Gratkowski/Brown/Winant Trio make some strange magic
BY JOHN MARCHER, “A BEAST IN A JUNGLE” DECEMBER 20, 2014It’s probably been a few years in the making, perhaps more than a decade, but one of things I’ll remember most about 2014 is it was the year I became a convert to “new music.” It’s a term I’m not fond of because of its essential meaninglessness, but it works as a kind of catch-all description for music that’s often difficult to describe. I realized this last night as I was sitting in the Center For New Music watching and listening to the Gratkowski/Brown/Winant Trio create forty-five minutes of fascinating music and noise of remarkable cohesion and virtuosity, followed by a ten or fifteen minute encore, all of it improvised. It was the most recent in a string of highly rewarding concerts I’ve attended over the past couple of months featuring music recently written by living composers and performed by musicians working outside the popular mainstream that left me with a feeling there’s a lot of vital music being created right here and right now.
Chris Brown and William Winant have played together for about thirty years and it shows. As musicians they have an intuitive sense of where the other is going and while their individual performances might and sound deceptively like disparate elements, they have an uncanny ability to converse with and compliment each other. Frank Gratkowski, who lives in Berlin, has a long association with them but his contribution to the trio’s overall sound resided on top of the frame created by Brown and Winant rather than within it, though he weaved so organically into the whole it hardly mattered. Brown played the piano (and often played inside the instrument with an assortment of objects including a ping-pong ball in a bowl) miked into his own software (along with another microphone picking up Gratkowski’s winds and two more capturing Winant’s percussion set-up) then sampled it all via an iPad resting above the keyboard and reproduced through two speakers as a fourth voice in the room. The electronic elements never distracted from the live instrumentation, but certainly made itself present in haunting ways, often strange, causing me to look around to see who was playing what and finding no answer. From across the room one might not have noticed the extreme level of Brown’s concentration in creating all of this, but sitting close to him I noticed he broke a sweat.
Gratkowski played a saxophone, clarinet and bass clarinet. His mute was a drinking glass with a little water in the bottom, which created an amusing visual as he played sans shoes in brightly colored socks. Often he would use the instrument’s keys as percussion, even the mouthpieces, which looked highly customized, and often he went for the highest reaches of the instrument’s scale. He favored short staccato bursts and percussive strikes over extended lines, which grew to culminate in their own distinct waves of sound.Winant, who has performed with a long list of illustrious musicians and composers and particpated on over 200 recordings, is an amazing person to watch and hear– in fact it’s hard to take one’s eyes off him because he was constantly in motion doing unexpected and unusual things. He performed on a kettle drum, a tom, triangles, the wall, the floor, a balloon, in his mouth, through a strange tube, and more using drumsticks, mallets, a Super Ball, various bows, his fingertips, palms and face. It was often bizarre, sometimes baffling, and frequently entertaining, but most importantly everything he did managed to work, creating fascinating, distinct sounds that always melded into the whole no matter how far out they seemed to go in the moment– and at times they went really far out. And this was the key factor in making this concert such a mesmerizing performance– although all three musicians were continuously improvising, the overall sound they created in each moment always remained on a solid track and when they finished it felt and sounded like they had indeed reached the end, though no one was really sure until Winant turned to the audience and said “Thank you.” It was an hour of compelling brilliance.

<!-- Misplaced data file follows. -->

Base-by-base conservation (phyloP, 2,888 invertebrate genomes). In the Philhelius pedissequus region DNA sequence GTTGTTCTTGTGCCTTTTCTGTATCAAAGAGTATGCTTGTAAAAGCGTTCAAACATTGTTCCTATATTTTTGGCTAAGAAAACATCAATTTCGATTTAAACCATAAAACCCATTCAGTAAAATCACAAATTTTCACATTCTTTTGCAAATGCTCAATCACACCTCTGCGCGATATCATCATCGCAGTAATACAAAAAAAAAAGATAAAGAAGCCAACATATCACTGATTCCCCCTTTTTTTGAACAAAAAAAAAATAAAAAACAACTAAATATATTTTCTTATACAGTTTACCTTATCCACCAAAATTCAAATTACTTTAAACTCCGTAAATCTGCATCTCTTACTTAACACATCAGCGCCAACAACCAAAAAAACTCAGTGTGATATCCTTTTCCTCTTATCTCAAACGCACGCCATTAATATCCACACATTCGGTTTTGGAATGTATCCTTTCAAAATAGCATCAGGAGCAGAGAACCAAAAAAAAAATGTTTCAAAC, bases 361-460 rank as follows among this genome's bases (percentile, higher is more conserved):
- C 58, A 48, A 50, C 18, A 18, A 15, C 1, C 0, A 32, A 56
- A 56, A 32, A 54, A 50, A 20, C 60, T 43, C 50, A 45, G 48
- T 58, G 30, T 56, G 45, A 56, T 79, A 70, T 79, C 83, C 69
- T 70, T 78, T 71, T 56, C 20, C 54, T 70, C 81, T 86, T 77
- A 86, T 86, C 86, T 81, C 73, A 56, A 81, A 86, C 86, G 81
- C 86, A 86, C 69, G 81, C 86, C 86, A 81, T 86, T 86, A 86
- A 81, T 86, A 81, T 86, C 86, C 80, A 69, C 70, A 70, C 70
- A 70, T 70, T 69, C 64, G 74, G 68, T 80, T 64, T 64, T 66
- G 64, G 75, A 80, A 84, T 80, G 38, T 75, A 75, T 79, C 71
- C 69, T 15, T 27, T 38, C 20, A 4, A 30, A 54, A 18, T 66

Frank Gratkowski, Chris Brown, and William Winant Trio @ Constellation, Chicago
Among several other reasons, this bicontinental trio stands out for its fluency in free improvisation and contemporary classical and experimental practices—and how those lines dissolve during a performance. While German reedist Frank Gratkowski is probably best known as a ferocious exponent of European free jazz, his Bay Area partners work most often in new-music circles. But on the trio’s 2012 double CD Vermillion Traces/Donaueschingen 2009 (Leo), those affiliations don’t matter much. The group generates a shape-shifting swirl of texture and color that transforms from one moment to the next with a quicksilver fluidity. And the live-signal processing by Chris Brown, a Chicago-area native who’s long been a devotee of interactive computer music, pushes the trio into a different realm. Mutating the sounds created by his partners—the serrated blurts and upper-register squalls of Gratkowski and the jagged vibraphone and metallic clatter of William Winant—Brown adds an extra level of visceral abstraction that feeds back into the live flow. Sometimes Brown knots or regurgitates the output of his cohorts in tangles or stutters, forcing a kind of spontaneous redirection. But each musician reacts beautifully on the fly, moving the music forward and surprising the listener as much as the players. —Peter Margasak, chicagoreader.com, 12.10.2014